The deck and appurtenances consisted of structural steel weighing approximately 1,450 tons; a 30-man, three-story crew facility with a helideck weighing close to 300 tons; a 400-ton production module; and a 120-ton drill deck section. A derrick barge and two material barges were deployed for this phase. The deck and modules were successfully removed, loaded, secured, brought to shore and properly disposed of. Before the barge was demobilized, the jacket was prepared for the severing and lifting operations. Scaffolding and a tugger platform were installed to create a safe and functional work area. Pad eyes, installation aids, plus lifting and de-ballasting trunnions were installed.
Jacket removal presented the greatest challenge in this project. As the jacket legs extended well beyond the mudline, rather than having to sever only the piles, as is normally the case, this project involved cutting through the legs, a layer of grout and the piles (a matter of 6.5 in. of material). Given this diameter and thickness, conventional abrasive and explosive methods were not feasible. After considering several options, diamond wire cutting technology was selected.
Working with the Minerals Management Service (MMS), the project team had been given 5 ft (1.5 m) of relief, allowing Tetra to sever the legs at 10 ft (3 m) below the mudline, rather than the standard 15 ft (4.5 m). Because the diamond wire tool can only be used externally, Tetra decided to cut each jacket leg twice. The first cut at the mudline would facilitate the removal of the bulk of the 3,100-ton structure, and the second cut would allow the removal of the remaining required 10 ft (3 m) sections of jacket leg/pile from below the mudline.
In severing a structure of this magnitude, a great deal of planning and preparation was necessary. The project team worked closely with the cutting contractor, Cutting Underwater Technologies (CUT), and the dive contractor, Cal Dive International (CDI), to ensure that this phase was well orchestrated. In designing the cutting procedure for South Pass 78A, engineers from CUT determined two wires would safely and effectively sever each leg. In the weeks prior to mobilization, the dive team was familiarized with the project. The divers were trained on operating the diamond wire tool and on the procedure for changing the wire to be certain they could perform this task underwater without difficulty.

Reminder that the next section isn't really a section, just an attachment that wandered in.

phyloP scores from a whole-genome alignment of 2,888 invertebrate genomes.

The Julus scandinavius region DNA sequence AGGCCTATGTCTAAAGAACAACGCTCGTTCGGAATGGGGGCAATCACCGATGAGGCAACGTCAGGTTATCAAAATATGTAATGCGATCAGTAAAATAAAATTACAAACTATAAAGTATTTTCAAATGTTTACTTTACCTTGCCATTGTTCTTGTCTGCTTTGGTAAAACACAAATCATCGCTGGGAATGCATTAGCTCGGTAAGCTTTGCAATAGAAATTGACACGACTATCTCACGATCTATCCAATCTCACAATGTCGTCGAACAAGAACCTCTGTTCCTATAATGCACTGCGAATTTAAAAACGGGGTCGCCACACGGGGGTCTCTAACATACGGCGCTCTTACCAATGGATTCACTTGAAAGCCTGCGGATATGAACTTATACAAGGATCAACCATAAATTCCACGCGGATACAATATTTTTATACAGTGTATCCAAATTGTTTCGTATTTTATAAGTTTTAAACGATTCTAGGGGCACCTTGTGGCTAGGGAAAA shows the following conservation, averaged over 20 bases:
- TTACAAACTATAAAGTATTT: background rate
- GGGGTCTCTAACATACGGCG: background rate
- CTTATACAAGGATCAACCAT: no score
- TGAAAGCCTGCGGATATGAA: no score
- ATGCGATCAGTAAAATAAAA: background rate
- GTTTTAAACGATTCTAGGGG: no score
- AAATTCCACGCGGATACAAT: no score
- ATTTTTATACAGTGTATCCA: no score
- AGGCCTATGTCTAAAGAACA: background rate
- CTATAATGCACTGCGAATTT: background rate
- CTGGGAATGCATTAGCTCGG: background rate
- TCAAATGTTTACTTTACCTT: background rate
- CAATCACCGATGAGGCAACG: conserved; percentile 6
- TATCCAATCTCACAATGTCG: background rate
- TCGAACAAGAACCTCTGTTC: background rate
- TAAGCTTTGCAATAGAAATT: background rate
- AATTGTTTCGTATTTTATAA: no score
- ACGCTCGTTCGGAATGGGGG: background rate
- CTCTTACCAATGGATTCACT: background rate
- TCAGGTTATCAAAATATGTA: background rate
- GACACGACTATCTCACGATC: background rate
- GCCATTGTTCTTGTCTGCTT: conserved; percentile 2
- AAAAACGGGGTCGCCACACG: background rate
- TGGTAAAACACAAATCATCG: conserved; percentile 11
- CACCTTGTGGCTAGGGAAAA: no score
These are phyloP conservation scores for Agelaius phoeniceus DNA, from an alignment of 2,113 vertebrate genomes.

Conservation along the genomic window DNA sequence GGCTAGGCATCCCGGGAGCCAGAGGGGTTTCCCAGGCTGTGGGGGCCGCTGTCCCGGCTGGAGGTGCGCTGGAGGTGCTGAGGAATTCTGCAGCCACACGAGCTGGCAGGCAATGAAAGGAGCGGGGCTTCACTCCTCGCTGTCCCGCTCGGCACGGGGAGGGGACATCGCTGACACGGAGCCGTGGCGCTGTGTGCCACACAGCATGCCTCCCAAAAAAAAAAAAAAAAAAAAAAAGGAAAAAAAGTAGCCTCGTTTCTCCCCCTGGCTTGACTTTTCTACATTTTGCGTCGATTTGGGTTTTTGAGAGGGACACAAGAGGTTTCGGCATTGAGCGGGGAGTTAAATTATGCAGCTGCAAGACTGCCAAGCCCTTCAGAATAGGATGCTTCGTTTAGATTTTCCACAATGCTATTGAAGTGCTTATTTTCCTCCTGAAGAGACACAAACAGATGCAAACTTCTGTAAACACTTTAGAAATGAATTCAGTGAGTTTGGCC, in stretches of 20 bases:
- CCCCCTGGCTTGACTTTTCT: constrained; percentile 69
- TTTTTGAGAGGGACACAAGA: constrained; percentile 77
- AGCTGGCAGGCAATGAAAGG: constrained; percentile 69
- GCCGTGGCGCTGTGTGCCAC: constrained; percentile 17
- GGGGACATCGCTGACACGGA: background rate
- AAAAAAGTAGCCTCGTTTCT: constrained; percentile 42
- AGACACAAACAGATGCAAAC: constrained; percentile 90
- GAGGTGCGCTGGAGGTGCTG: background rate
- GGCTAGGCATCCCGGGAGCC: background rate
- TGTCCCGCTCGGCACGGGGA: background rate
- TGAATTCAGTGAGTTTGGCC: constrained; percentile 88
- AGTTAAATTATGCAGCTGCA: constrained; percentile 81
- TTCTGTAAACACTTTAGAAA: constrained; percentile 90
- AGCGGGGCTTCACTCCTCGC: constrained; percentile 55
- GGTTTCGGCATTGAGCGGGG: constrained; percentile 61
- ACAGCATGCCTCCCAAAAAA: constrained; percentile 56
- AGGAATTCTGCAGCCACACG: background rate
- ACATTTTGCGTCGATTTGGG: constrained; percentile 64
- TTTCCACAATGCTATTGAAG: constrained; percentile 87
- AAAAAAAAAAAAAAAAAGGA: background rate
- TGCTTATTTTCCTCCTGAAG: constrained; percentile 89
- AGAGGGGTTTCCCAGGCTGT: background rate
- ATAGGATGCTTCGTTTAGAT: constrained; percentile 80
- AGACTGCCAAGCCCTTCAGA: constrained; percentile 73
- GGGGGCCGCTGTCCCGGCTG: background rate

The severing process required between 12 and 18 hours with one wire change at the halfway point for each leg. During this operation, the cut was inspected and shims were installed to keep the cut from closing and pinching or damaging the wire. After each leg was severed, the tool was brought to the surface, inspected and fitted with a fresh wire. Once 31/2 legs were severed, the derrick barge was mobilized. The final half cut was made as the barge was setting up in the field. Within 18 hours of the derrick barge's arrival, the jacket was on the hook. This operation, by far the most difficult and expensive phase of the project, went like clockwork. Extensive planning, preparation and diver training, as well as the high degree of professionalism and teamwork demonstrated by CUT and CDI personnel, was credited
for this success.
Because of its proximity to a shipping fairway - within 500 ft (152.5 m) - and its water depth, the structure could not be reefed on site. Instead, working with the Louisiana Department of Wildlife and Fisheries and the US Coast Guard, Tetra permitted the jacket for reefing at West Delta Block 134, approximately 24 miles (38 km) from the installation site. The jacket was moved to the reef site, lowered to the sea floor and pulled over to settle on its side in its new home, where it will provide acres of living and feeding habitat for Gulf of Mexico marine life. From initial lift to resting on the Gulf floor, this operation took just over 30 hours.
Still remaining at this point was the removal of the final 10 ft (3 m) of legs/piles from below the mudline. This presented its own challenges, as the MMS had stipulated use of a cofferdam to evacuate the mud and create a work area. To allow enough room for tool operation and diver, 10-ft (3-m) high coffer dams 20 ft (6 m) in diameter with large internal and external stabbing guides and jetting nozzles were fabricated. Once the cofferdams were jetted down to depth and the mud was evacuated, the procedure used to make the initial mudline cuts was repeated. The four remaining leg/pile sections were severed, removed and sent to shore.
The importance of planning such a project cannot be overstressed. The successful removal of South Pass 78A proved that extensive discovery, engineering and preparation, combined with an open-minded approach, can pay off on a complex decommissioning operation.